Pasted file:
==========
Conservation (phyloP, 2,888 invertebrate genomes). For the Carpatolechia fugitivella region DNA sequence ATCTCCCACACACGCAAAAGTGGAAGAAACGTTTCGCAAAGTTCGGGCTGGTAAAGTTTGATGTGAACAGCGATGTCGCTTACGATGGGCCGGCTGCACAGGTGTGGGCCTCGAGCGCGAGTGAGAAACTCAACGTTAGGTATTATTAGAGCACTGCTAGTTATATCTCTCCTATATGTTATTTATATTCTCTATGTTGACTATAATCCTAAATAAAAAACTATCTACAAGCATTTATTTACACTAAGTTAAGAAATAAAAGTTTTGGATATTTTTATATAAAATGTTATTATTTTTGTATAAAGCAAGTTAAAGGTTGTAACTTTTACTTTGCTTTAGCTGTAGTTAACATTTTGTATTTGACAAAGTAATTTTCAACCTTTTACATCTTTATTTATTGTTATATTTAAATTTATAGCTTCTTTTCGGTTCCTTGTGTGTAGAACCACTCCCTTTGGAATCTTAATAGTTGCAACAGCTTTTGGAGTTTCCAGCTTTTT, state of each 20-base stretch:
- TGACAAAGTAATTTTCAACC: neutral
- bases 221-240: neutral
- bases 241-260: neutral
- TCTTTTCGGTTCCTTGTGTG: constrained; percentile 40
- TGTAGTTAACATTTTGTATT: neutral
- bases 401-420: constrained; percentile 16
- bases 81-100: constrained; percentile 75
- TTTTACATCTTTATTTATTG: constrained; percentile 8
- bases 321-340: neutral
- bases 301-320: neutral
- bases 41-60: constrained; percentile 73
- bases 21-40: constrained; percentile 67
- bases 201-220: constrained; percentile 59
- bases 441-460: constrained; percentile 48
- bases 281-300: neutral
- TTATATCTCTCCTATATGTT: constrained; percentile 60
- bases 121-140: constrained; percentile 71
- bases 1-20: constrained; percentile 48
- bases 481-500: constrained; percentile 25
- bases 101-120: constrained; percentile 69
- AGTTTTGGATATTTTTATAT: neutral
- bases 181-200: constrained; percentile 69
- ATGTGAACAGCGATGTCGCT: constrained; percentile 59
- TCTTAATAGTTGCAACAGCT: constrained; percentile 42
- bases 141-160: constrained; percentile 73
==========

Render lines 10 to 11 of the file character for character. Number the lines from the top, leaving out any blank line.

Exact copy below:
- bases 321-340: neutral
- bases 301-320: neutral